1) Plans of Vertical Development
An emphasis that the main intention is to manage the project as an economic proposition and not as a welfare scheme for the benefit of the local population should henceforth be made. Future plans of vertical development in the scheme aim at, besides raising the general standard or living of the tenant, increasing the national revenue. Mechanization of agricultural operations as far as can be practicable or the three crops cotton, groundnuts and wheat - is envisaged to increase the yields considerably. Whilst putting more responsibility on the management side, the tenant will be greatly relieved of many of his obligations towards the production of groundnuts and wheat in particular. The Board shall undertake all the operations except those minor ones for which the tenant will be paid in advance to employ labour or provide a private tractor. He will thus be encouraged to utilize the time saved on animal husbandry and the production of suitable fodders.
Cotton groundnuts and wheat will all be attended to equally well by the Board. Dura will remain a sole tenant crop.
Forms of Profit Sharing
Many forms of profit sharing have been discussed when planning the Rahad Project.
a) Different Forms of Crop - Sharing
A partnership as such can be maintained if the crops to be shared can only be disposed of by the management of the scheme or any other controlling body.
The Sudan Gezira Board System
Under this system the joint accounts are deducted from the proceeds of all cotton products and the balance is distributed among the three partners - Government, Tenant and Sudan Gezira Board - in the agreed ratio as follows :
- i) Government 36%
- ii) Tenants 50% - (of which 2% for Tenants Reserve Fund)
- iii) Local Government Councils within the Irrigated Area 2%
- iv) Social Development 2%
- v) Board 10%.
The actual figures for the division of Gross income for the years 1965/66 and 66/67 are given below at average yields of 3.672 and 4.604 respectively :-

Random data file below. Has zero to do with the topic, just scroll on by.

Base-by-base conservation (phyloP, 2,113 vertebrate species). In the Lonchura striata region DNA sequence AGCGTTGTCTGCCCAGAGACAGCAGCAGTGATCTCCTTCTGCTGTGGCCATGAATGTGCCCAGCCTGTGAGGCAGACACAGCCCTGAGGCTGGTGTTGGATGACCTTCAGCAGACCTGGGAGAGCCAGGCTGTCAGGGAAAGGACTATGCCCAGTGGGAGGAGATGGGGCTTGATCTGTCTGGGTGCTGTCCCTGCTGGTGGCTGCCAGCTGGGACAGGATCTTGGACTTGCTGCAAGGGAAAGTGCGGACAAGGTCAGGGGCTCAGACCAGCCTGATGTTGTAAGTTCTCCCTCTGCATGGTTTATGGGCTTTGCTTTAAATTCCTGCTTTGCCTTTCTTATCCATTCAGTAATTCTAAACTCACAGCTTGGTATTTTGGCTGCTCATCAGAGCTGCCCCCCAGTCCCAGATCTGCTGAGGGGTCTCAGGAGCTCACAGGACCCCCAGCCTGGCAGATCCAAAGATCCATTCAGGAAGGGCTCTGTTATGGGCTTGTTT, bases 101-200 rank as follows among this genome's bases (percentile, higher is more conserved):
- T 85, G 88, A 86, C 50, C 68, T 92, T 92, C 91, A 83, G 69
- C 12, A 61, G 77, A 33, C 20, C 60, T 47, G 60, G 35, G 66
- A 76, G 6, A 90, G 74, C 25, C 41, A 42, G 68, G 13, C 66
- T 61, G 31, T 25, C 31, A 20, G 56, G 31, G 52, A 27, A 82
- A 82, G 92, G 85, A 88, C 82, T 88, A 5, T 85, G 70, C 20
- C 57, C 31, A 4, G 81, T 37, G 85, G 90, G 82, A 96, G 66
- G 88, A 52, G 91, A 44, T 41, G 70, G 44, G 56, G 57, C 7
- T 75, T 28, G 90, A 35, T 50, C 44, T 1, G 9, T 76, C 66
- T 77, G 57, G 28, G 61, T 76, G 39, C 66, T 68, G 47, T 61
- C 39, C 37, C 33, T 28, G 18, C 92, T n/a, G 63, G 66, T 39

Here the main criticism is that any intensification within the rotation adds more obligation on the part of the Government through supplying additional water and on the shoulders of the Board though more supervision and more intensified services without payment in return. On the other hand the tenant will naturally devote as much of his time, as can make him secure a reasonable tenure of his tenancy, to the other crops.
System of Crops Division on Equitable Basis
All production costs covering rent of land, interest and amortization of the capital cost of the project, the recurrent cost of management and of supply of irrigation water - should be assessed here for all crops. These would be deducted from the total sales revenue obtained and the balance to be divided between the Government and the tenants in an agreed ratio.
Many other systems of crops division for raising revenue from the tenant can be discussed but in all cases the difficulty of getting the tenants to bring in all their other crops will remain to be solved.
Partnership Conflicting Objectives
However more alarming is that so long as the Partnership concept
does exist the tenant (a junior entrepreneur partner) will
endeavour to continuously improve his own living standard whilst
the Government (a senior entrepreneur partner) will tend to
maximize the contribution of the scheme to state funds. The
tenant through his organised union moves, as previously experienced, can press in an attempt to increase his share and every now and then he can succeed even though his real status in the partnership pattern of responsibility may not have changed.
The main argument against crop-sharing systems is that the sharing of' the proceeds in a definite and fixed ratio far reduces the incentive of the tenant to improve. There will be more incentive for the tenant to farm well in a profit rather than a crop-sharing system.
b) Fixed Land & Water Charge System